I never thought I’d say this, but Shaq has been a perfect team player. When he plays ten minutes, he doesn’t complain. When he only gets a couple touches, he doesn’t complain. This is a player who used to butt heads with coaches and teammates alike, who used to bitch about touches all the time. But he’s been exemplary in Boston, where he realizes he’s no longer his former self. (Yahoo!)
“You can’t beat the system. You have to join it,” Shaq said. “Even if I could, it wouldn’t be business-ly advantageous to act like that. So no, the system is always right. So whatever the system says you do, you just do it.
“I just enjoy still traveling, going to cities and having a good time. If Perk’s going to be in the starting lineup and I’m coming off the bench that’s fine with me.”
Many stars age poorly. Their pride and ego was part of what made them great to begin with, but when a player gets older and loses a step or two, that pride gets in the way. Think Allen Iverson. When he was one of the NBA’s best players, his ego helped him. He never thought he’d miss a shot. If he did miss, he shot the next one with all the confidence in the world. And the next one. And the next one. And so on. He considered himself the world’s best basketball talent, and it helped him because he played with an edge, a swagger. You don’t become so great without having a Pacific Ocean of confidence.
But as Iverson grew older, that confidence hindered him. How could he fit in as a role player, when he still considered himself an otherworldly talent? How could he take a back seat to O.J. Mayo and Mike Conley (Mike Conley!) when he still thought he could take any guard in the league? How could he ever fit in as a secondary player, when his ego told him he was still head and shoulders better than his teammates?
So Iverson couldn’t make the transformation to role player. He just couldn’t do it. But Shaq’s having an easier time. He’s okay with taking a back seat to younger players.
“Whatever they do to get me my shots, I’ll shoot at a high clip,” said O’Neal, who is averaging 5.5 shots per game. “But it’s not something I worry about. It’s all about winning, baby. Stats don’t matter. None of that [expletive] matters to me. I’ve been there and done that.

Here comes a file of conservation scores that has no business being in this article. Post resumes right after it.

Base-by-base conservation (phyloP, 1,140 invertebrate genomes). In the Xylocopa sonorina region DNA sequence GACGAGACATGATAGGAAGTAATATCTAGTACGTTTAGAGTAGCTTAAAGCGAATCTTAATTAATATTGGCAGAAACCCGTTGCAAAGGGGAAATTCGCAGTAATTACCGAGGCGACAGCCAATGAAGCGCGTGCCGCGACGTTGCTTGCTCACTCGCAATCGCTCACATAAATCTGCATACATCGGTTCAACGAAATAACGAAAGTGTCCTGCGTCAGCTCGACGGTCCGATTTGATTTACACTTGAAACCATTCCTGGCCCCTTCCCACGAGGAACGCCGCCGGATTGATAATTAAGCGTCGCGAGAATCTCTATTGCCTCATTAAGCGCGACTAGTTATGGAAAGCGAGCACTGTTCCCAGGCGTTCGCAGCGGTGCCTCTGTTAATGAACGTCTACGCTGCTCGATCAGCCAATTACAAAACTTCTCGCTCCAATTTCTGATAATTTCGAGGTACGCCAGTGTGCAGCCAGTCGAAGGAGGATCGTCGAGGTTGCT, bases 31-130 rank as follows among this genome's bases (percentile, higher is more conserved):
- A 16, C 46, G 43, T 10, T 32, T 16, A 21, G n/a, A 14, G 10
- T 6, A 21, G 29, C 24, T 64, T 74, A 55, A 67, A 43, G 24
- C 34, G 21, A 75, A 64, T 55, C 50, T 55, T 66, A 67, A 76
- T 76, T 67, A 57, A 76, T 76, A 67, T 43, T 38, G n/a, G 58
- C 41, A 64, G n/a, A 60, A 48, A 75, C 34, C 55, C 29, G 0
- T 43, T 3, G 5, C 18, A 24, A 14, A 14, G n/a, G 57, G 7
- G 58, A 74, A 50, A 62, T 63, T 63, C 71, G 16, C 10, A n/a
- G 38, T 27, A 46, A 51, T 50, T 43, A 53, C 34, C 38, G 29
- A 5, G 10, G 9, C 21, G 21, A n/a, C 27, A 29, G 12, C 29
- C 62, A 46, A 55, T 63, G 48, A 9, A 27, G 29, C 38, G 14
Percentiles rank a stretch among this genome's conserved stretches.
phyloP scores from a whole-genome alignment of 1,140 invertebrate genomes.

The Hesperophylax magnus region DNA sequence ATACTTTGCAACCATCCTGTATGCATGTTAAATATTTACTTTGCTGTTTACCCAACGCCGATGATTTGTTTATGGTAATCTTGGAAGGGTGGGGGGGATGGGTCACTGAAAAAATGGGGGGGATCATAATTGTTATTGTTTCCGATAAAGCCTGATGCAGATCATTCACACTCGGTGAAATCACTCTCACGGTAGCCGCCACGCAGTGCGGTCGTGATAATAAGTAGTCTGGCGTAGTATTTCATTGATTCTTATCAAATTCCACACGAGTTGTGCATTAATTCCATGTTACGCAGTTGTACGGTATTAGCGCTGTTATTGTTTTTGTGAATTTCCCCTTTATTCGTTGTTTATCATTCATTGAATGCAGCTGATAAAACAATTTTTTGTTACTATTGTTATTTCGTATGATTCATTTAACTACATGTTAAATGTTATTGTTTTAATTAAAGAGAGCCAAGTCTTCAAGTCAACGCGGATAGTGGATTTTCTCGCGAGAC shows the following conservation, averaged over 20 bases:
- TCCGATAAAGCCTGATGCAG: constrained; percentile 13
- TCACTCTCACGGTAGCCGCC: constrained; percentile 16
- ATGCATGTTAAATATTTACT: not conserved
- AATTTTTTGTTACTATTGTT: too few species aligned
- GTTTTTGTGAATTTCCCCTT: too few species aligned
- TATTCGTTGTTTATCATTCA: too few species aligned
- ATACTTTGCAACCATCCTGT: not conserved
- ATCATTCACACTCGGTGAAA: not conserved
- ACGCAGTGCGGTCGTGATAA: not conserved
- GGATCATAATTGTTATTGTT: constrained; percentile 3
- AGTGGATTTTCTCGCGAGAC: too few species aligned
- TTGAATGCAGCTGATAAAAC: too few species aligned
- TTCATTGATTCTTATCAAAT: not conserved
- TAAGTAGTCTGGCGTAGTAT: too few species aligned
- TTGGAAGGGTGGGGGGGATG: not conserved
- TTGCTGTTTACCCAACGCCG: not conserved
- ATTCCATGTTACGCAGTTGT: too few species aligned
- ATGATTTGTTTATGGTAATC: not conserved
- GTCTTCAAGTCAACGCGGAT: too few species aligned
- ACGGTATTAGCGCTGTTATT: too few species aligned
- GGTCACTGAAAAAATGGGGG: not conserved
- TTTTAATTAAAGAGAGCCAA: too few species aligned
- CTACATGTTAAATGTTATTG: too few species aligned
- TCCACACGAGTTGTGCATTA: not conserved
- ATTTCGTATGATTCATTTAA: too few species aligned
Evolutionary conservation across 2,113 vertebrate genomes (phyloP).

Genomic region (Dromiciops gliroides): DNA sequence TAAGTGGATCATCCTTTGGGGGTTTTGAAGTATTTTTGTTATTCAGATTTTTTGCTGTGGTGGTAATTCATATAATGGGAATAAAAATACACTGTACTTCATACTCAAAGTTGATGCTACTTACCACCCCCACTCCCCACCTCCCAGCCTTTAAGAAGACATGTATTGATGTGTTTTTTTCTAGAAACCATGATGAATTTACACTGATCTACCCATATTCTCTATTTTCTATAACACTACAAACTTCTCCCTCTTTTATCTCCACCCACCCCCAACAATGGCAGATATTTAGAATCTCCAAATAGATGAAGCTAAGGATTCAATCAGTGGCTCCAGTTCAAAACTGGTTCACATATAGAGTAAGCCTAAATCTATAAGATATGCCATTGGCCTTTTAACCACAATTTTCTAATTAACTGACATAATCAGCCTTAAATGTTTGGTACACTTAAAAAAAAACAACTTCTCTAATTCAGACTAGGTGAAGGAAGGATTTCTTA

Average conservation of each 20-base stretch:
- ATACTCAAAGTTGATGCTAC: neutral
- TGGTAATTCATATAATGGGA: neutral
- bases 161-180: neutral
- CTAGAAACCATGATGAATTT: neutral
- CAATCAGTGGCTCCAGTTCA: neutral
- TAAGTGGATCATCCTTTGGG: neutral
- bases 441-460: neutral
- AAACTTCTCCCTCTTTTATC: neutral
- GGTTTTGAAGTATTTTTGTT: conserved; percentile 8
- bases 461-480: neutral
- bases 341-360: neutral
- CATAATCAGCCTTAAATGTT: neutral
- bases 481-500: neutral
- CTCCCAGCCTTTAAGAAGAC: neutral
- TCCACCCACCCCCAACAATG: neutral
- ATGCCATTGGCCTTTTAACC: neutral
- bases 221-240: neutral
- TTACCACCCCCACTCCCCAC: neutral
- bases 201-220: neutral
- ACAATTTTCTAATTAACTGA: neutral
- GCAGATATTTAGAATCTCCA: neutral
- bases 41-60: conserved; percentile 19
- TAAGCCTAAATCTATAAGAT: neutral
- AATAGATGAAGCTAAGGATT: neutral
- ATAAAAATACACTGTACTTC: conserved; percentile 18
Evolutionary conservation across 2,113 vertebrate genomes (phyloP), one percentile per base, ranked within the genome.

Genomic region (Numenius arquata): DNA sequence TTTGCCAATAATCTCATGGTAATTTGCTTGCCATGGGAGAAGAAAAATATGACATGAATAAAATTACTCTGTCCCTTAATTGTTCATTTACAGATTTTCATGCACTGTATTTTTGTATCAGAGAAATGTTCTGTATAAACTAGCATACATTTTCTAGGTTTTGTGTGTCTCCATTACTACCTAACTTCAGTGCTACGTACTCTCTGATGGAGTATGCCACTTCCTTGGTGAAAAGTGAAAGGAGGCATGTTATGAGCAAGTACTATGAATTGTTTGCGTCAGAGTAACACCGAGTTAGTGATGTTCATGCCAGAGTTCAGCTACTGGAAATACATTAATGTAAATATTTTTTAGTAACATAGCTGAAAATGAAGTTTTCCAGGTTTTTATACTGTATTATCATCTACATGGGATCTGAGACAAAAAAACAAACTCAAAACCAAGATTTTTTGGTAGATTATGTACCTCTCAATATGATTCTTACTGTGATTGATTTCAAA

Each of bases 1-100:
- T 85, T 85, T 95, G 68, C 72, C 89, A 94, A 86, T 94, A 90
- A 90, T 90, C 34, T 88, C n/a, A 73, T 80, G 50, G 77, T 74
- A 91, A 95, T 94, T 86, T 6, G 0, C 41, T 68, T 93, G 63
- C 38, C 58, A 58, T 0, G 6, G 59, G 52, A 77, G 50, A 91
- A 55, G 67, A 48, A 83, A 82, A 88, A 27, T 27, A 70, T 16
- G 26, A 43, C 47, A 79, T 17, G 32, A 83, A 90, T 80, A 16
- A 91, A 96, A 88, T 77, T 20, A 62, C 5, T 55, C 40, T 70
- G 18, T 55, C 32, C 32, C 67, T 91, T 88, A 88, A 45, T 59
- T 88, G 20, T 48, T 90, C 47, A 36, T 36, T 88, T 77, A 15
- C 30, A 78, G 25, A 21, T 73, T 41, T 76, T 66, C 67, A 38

“I’m right behind my father, Wilt Chamberlain. I’m cool with points. I’m good. If I pass him up, I do. If I don’t, I’m cool.”
And please, don’t bring up Shaq’s legacy.
“I don’t worry about my legacy,” O’Neal said. “I look at it like this: There are certain guys that have legacies, and I’ve [expletive] tripled and quadrupled what the [expletive] they did, like Bill Walton. That’s how I look at it. Real talk. Everybody has a pen, so everybody’s going to say otherwise. But I know guys that got one [championship] and they got $60,000 speaking gigs off what they did 30 years ago. My legacy is straight. I don’t worry about it.
Let’s try to pretend like Shaq did not just take a shot at Bill Walton, which he very well might have done. What’s more important about that quote is this: Shaq’s ego still exists, and it’s still as big as ever. He’s fucking doubled and quadrupled what the fuck they did. That’s how he looks at it. Real talk. His legacy is straight.
But he’s trying to push aside that ego so he can fit in with a younger team, a talented team with big men galore and championship aspirations.
“It’s hard not being in charge for me. It really is. But I got to accept it,” O’Neal said. “This is a good team. I’m not the only Hall-of-Famer hopeful here.
“If I was on a [expletive] team, I’d be pissed right now. Two points? I would have [expletive] somebody up in the locker room.”
It’s hard, but Shaq’s accepting it. And that’s a good thing — scratch that, a great thing — for the Celtics. Otherwise, Shaq would have fucked somebody up in the locker room. Real talk.